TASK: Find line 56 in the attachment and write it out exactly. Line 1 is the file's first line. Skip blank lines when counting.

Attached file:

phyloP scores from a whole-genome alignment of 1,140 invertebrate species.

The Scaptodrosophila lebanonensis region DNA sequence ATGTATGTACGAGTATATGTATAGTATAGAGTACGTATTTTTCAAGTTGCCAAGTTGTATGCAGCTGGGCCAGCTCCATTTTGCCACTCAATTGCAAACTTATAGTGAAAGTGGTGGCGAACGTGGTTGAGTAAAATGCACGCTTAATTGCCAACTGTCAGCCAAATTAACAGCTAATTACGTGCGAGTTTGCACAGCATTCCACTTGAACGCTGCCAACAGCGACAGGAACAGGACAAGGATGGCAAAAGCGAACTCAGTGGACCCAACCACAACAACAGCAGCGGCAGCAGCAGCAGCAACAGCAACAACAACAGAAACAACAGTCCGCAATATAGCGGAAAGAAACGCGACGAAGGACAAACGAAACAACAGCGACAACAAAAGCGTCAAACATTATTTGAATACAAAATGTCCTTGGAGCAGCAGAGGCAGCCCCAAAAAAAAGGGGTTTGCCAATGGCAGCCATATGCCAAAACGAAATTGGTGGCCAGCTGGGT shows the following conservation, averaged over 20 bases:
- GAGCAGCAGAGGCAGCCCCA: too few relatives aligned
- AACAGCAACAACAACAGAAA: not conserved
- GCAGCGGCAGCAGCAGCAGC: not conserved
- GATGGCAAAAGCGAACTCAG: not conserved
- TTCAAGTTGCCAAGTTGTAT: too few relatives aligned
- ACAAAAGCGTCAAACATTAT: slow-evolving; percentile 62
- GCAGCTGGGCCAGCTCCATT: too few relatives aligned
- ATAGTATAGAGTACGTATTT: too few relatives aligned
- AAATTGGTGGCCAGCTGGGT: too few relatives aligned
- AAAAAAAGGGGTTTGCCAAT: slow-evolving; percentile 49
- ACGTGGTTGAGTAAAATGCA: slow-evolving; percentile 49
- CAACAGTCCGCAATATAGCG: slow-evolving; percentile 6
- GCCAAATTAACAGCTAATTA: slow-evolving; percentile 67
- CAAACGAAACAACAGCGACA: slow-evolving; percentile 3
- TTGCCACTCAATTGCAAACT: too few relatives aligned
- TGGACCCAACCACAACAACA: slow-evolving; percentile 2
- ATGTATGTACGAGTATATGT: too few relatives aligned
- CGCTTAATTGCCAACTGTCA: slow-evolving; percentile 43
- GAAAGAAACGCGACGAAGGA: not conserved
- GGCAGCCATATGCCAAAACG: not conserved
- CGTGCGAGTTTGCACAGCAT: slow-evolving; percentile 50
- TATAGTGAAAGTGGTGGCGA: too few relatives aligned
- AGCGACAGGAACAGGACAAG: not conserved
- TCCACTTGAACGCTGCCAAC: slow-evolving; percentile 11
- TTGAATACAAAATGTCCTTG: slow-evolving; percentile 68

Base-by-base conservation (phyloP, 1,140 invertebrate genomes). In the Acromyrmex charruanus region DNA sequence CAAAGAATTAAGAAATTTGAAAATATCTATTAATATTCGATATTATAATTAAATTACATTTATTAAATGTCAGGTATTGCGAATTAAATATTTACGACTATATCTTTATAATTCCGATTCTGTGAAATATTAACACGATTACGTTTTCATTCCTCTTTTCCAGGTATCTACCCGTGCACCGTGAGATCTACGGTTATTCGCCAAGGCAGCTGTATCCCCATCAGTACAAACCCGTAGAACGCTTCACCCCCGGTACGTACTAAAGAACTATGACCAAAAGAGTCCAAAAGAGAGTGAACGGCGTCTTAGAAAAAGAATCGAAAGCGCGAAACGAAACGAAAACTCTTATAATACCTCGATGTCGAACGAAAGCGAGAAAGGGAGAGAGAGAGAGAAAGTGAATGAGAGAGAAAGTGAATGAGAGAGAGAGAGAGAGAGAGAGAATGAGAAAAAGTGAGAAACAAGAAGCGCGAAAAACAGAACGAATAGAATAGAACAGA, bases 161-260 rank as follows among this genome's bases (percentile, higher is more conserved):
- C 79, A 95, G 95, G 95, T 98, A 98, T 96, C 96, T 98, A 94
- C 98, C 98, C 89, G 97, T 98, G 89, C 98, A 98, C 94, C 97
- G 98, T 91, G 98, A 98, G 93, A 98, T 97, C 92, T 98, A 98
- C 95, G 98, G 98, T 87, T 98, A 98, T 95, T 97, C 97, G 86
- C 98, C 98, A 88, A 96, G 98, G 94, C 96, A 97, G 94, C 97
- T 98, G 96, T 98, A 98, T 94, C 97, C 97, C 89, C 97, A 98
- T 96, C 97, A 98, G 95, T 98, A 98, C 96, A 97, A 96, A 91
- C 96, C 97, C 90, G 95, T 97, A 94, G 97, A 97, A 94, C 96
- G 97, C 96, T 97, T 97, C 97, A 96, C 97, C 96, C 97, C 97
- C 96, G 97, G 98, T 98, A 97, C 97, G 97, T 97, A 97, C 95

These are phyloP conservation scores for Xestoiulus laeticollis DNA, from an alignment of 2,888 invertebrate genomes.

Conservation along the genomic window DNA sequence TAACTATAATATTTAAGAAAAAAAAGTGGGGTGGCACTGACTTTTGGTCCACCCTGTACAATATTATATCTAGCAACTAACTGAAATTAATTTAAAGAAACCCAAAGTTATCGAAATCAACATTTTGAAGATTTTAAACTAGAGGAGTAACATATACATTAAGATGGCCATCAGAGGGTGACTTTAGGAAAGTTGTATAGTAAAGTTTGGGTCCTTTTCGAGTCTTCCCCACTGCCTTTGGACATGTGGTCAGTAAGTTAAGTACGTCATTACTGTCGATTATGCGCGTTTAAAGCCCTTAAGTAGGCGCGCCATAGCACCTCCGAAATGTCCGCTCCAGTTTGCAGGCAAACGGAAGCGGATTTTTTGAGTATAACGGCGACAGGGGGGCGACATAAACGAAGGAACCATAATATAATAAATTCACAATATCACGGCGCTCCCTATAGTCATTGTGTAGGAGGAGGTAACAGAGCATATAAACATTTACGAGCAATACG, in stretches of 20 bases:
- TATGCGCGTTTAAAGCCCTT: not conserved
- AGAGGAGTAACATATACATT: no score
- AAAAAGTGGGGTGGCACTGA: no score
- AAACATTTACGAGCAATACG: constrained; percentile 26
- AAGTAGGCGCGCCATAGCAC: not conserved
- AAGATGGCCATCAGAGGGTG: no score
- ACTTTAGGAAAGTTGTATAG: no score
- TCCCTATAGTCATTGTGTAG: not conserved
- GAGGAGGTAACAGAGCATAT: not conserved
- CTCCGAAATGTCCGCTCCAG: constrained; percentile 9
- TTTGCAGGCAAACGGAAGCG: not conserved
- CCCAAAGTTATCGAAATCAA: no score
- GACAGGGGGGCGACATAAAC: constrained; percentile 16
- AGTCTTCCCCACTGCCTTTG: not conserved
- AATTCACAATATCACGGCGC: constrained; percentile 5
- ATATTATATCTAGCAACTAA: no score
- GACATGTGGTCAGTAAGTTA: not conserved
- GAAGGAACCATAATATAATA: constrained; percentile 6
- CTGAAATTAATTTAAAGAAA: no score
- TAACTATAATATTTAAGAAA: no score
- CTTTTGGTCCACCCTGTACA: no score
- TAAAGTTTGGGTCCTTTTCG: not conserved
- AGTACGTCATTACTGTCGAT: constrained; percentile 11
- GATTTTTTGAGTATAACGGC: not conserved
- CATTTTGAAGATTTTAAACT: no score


- ATATTATATCTAGCAACTAA: no score